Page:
Daily Archives: September 9, 2010

September 13, 2010 — Contents


(1)  EDITORIAL:  William Burns, Craven Braying Jackass

(2)  The Russian Wrench in the EU Works

(3)  The Rise fo the Neo-Soviet Proletariat

(4)  The Neo-Soviet Train Wreck in Russia

(5) CARTOON:  Russian Pac Man

NOTE:  Ouch. USA basketball lays a whipping on the Rooskies.

EDITORIAL: William Burns, Craven Braying Jackass


William Burns, Craven Braying Jackass

William Burns, braying jackass

When we read a statement from Oleg Orlov last week indicating after a meeting with top American diplomat William Burns that the undersecretary intended to offer “public criticism” of the Putin regime’s abysmal human rights record, we were heartened. Maybe at last, we hoped, the craven Obama regime has got the message that it can’t simply ignore the appalling neo-Soviet crackdown underway in Putin’s Russia.

But then we read how Burns chose to respond to the fact that Lev Ponomarev had been absent from the meeting because he’d ben arrested for daring to assemble in public to discuss Putin’s atrocities without first getting Putin’s written permission.  To say we were disappointed is putting it mildly.

Burns stated:  “I should note that it is regrettable that Lev Ponomarev, who was supposed to be at the meeting, was not able to attend.  The freedom of assembly is very important to the United States and very important for any democratic society.”

That’s pretty lame all by itself, but then it got much worse.   Burns went on to meet with Kremlin officals and all that could be reported afterwards was: “The arrest was also discussed at the U.S. officials’ meetings with their Russian counterparts.”

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The Russian Wrench in the EU Works

Vladislav Inozemtsev, a professor of economics, director of the Moscow-based Center for Post-Industrial Studies and editor-in-chief of Svobodnaya Mysl. writing in the Moscow Times:

Amid all of the talk of modernization, the Russian economy is gradually changing, but it is doing so despite government modernization policies and programs, not because of them.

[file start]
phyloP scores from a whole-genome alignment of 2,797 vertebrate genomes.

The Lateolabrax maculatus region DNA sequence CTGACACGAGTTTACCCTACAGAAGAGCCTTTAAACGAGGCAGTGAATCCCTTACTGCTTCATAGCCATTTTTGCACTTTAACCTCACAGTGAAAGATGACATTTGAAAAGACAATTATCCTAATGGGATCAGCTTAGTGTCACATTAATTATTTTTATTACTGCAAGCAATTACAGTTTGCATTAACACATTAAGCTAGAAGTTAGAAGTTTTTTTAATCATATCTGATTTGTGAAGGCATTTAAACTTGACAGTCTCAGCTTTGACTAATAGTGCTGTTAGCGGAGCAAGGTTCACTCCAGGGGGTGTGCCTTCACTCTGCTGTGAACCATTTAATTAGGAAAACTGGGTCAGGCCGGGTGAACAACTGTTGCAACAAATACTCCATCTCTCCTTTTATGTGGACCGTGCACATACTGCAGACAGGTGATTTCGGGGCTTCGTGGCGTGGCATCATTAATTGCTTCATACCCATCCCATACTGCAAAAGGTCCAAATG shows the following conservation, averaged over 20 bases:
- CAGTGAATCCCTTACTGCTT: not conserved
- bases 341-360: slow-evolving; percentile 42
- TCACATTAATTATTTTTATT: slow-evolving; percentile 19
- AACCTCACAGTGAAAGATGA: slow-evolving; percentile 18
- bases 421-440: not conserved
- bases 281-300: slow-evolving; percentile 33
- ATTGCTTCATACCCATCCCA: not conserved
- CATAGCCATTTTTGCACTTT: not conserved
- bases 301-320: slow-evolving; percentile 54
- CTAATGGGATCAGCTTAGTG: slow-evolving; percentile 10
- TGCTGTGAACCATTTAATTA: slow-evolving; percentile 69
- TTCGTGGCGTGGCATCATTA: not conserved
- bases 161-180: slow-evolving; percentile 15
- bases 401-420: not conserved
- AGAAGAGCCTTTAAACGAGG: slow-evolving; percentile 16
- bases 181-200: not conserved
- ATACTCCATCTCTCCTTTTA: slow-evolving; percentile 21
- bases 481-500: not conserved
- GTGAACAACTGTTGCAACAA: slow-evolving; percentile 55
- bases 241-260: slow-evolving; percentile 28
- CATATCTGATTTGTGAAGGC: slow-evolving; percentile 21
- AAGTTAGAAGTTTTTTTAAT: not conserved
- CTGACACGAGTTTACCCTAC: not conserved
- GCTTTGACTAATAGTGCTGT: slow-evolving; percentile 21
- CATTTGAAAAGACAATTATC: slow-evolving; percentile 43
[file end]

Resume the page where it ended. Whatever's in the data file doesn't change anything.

In recent years, PSA Peugeot-Citroen, Mitsubishi Motors and Volkswagen have opened factories in the Kaluga region, Siemens opened a transformer plant near Voronezh, and Western investors have launched a range of businesses manufacturing construction materials and food products.

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The Rise of the Neo-Soviet Proletariat

Paul Goble reports:

Those Russians now making enough to pay for food and clothing but not major purchases constitute that country’s new “working poor,” an incipient working class that increasingly views its interests as being different than those of the state and itself as a segment of society ignored or oppressed by the state, according to a Moscow analyst. In an interview with the Novy region Moskva agency, Mikhail Delyagin, the director of the Moscow Institute of Problems of Globalization, said that in the 1990s, many Russians were far poorer but now, those near the top of the poverty groups are doing better and they form nearly 48 percent of the population.

Such workers, he continued, “can purchase food and clothing,” but they lack the funds for more expensive durable goods. Because of their share of the population, they are potentially able to make greater demands on the state precisely “when the [latter] has decided that it can do whatever it wants with [them],” although as yet they do not constitute a serious threat.

Instead, Delyagin argues, the long slow decline in their economic position over the coming years is likely to allow them gradually to become conscious of themselves as a force in society, something that politicians may seek to exploit for their own purposes or that they may act on, either of which will ultimately change the nature of Russian politics.

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The Neo-Soviet Train Wreck in Russia

Vladimir Ryzhkov, writing in the Moscow Times:

In the Svirstroi village in the Leningrad region, there is a large bronze statue of a strong, stocky man in a long coat and cap on a high red granite pedestal, located behind brightly colored tents where the locals do a brisk business selling souvenirs at the Vepskoi market. The inscription reveals that this is a monument to Sergei Kirov, the leader of the Leningrad Communists who was killed under mysterious circumstances in 1934. It was his murder that gave Josef Stalin an excuse to unleash the Great Terror during the second half of the 1930s.

Higher up, beyond the statue of Kirov, stands the Svirskoi hydroelectric plant, built during Stalin’s reign by gulag prisoners, at least half of whom were imprisoned for political crimes. Estimates indicate that no fewer than 480,000 people in the northwestern region of the Soviet Union suffered during those horrendous years of repression, and tens of thousands of those — including a part of the workers who built the hydroelectric plant — were shot and killed. But the Leningrad region has only a few memorial cemeteries and monuments to those victims, while there are hundreds of monuments and streets dedicated to Lenin, Kirov, Bolshevik leader Moisei Uritsky and other Communist leaders.

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CARTOON: Russian Pac Man

Source:  Ellustrator.